Chief of staff

The title chief of staff (or head of staff) identifies the leader of a complex organization such as the Armed Forces, institution, or body of persons and it also may identify a principal staff officer (PSO), who is the coordinator of the supporting staff or a primary aide-de-camp to an important individual, such as a president, or a senior military officer, or leader of a large organization. It is almost never used in a civilian context.

In general, a chief of staff provides a buffer between a chief executive and that executive's direct-reporting team. The chief of staff generally works behind the scenes to solve problems, mediate disputes, and deal with issues before they are brought to the chief executive. Often chiefs of staff act as a confidante and advisor to the chief executive, acting as a sounding board for ideas. Ultimately the actual duties depend on the position and the people involved.


Medicine (North America)

  • The chief of staff in a hospital in the United States or Canada is the primary leader of all divisions and staff, including divisions that have chiefs as well, such as, leadership over chief of surgery, chief of obstetrics, chief of orthopedics, etc. as divisions that each are headed by a leader in that specialty. The chief of staff is a member of the medical staff, as opposed to the chief administrator, who is often a non-medical professional.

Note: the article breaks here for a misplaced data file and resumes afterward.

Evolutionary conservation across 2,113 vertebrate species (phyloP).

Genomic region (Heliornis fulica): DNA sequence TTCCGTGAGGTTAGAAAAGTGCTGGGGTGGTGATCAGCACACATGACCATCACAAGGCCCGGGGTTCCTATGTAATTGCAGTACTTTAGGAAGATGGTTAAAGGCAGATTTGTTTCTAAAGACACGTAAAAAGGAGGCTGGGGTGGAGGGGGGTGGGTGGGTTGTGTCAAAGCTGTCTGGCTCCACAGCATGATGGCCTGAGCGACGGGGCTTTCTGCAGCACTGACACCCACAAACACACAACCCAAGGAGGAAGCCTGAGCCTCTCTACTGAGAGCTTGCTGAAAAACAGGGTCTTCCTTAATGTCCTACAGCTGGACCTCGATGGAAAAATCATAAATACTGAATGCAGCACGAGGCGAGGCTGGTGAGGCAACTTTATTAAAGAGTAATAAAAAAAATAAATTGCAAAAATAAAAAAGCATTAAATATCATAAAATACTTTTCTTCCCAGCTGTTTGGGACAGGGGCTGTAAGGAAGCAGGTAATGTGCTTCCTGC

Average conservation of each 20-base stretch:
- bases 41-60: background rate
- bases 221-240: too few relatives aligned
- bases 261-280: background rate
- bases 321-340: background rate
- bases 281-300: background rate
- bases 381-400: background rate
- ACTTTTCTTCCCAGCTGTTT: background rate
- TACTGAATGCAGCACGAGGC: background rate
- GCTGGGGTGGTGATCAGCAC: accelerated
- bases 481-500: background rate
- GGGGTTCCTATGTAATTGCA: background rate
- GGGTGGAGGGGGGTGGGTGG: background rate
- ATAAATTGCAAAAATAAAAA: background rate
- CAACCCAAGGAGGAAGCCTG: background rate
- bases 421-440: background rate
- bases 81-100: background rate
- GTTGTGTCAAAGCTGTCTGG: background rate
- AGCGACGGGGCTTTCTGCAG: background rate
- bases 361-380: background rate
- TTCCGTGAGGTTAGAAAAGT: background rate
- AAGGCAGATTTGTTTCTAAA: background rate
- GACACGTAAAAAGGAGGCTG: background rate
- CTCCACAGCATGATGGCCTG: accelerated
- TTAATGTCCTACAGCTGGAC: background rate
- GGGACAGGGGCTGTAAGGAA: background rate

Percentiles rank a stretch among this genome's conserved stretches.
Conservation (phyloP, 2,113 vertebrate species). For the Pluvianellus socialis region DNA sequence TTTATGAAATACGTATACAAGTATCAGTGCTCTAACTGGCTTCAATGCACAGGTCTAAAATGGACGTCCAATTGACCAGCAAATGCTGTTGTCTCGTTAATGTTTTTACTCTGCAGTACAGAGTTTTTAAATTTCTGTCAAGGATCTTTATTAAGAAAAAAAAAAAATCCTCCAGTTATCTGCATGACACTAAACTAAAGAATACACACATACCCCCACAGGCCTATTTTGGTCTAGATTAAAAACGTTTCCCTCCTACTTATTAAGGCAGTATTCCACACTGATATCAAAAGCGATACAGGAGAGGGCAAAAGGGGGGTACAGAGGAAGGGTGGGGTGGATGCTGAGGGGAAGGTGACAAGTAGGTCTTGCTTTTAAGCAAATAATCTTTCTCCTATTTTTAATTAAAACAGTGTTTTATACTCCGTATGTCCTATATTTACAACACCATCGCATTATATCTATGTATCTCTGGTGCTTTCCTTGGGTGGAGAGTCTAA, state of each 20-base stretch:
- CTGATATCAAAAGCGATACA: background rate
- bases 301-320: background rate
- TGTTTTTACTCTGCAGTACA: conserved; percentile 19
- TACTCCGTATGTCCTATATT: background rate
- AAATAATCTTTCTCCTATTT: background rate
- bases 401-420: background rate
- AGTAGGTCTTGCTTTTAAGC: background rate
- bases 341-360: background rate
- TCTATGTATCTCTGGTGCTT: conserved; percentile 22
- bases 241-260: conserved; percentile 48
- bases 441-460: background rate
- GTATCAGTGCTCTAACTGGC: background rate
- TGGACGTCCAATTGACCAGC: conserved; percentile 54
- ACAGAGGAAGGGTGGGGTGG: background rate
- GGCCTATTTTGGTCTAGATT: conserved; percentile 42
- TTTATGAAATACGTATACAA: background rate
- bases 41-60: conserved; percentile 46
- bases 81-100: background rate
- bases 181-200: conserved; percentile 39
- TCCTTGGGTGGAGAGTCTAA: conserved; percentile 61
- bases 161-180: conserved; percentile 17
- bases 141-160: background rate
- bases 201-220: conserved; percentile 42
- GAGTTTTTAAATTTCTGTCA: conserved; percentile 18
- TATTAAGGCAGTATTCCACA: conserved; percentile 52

In general, the positions listed below are not "chiefs of staff" as defined at the top of this page; they are the heads of the various forces/commands and tend to have subordinates that fulfill the "chief of staff" roles.

In general

In Azerbaijan

In Canada

In France

In Ghana

In Greece

In India

In Indonesia

In Ireland

In Israel

In Italy

In Pakistan

In the Philippines

In Portugal

In Spain

In Sri Lanka

In the United Kingdom

The Sovereign is the Commander-in-Chief. The CDS heads the Chiefs of Staff Committee and is assisted by the Vice-Chief of the Defence Staff. Queen Elizabeth II is the head of each branch of the British Armed Forces; members of the Royal Air Force and the Army take an oath of loyalty to the Sovereign[1], whereas members of the Royal Navy, being the oldest of the three services and established by the sovereign's prerogative, have never been required to swear allegiance but they do sign an attestation or engagement form on entry. The same applies to the Royal Marines.[2]

In the United States

In former states

  • Stabschef, commander of the Nazi Sturmabteilung

See also


  1. "Archived copy". Archived from the original on March 24, 2014. Retrieved March 24, 2014.CS1 maint: archived copy as title (link)
  2. "Who swears oaths in today's UK?, BBC News". Retrieved March 11, 2008.
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